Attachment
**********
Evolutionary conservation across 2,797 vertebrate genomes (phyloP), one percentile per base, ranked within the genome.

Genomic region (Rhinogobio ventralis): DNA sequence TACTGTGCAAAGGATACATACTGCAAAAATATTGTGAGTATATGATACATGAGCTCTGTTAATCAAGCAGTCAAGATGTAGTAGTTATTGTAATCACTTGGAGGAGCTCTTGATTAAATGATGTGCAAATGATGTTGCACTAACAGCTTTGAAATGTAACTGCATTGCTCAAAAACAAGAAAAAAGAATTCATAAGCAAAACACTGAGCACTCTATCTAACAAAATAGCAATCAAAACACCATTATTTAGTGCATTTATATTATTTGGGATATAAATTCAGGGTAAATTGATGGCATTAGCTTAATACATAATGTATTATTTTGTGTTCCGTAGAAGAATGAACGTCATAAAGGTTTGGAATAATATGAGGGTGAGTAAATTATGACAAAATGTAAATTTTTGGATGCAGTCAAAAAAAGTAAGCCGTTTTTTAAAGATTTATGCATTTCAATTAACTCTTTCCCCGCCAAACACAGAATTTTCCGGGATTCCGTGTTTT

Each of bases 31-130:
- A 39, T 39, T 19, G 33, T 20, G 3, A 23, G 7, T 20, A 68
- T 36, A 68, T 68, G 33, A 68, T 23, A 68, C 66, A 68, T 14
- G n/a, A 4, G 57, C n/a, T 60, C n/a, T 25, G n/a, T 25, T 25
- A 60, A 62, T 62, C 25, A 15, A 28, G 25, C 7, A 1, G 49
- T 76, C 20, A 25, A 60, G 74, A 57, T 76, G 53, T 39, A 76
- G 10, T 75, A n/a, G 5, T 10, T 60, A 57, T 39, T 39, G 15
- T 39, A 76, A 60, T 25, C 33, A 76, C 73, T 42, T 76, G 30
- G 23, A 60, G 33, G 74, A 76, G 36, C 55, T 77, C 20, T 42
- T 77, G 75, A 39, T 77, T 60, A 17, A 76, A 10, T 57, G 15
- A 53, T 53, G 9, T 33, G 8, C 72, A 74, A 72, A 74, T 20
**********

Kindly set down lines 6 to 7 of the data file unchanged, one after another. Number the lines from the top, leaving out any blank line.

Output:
- G n/a, A 4, G 57, C n/a, T 60, C n/a, T 25, G n/a, T 25, T 25
- A 60, A 62, T 62, C 25, A 15, A 28, G 25, C 7, A 1, G 49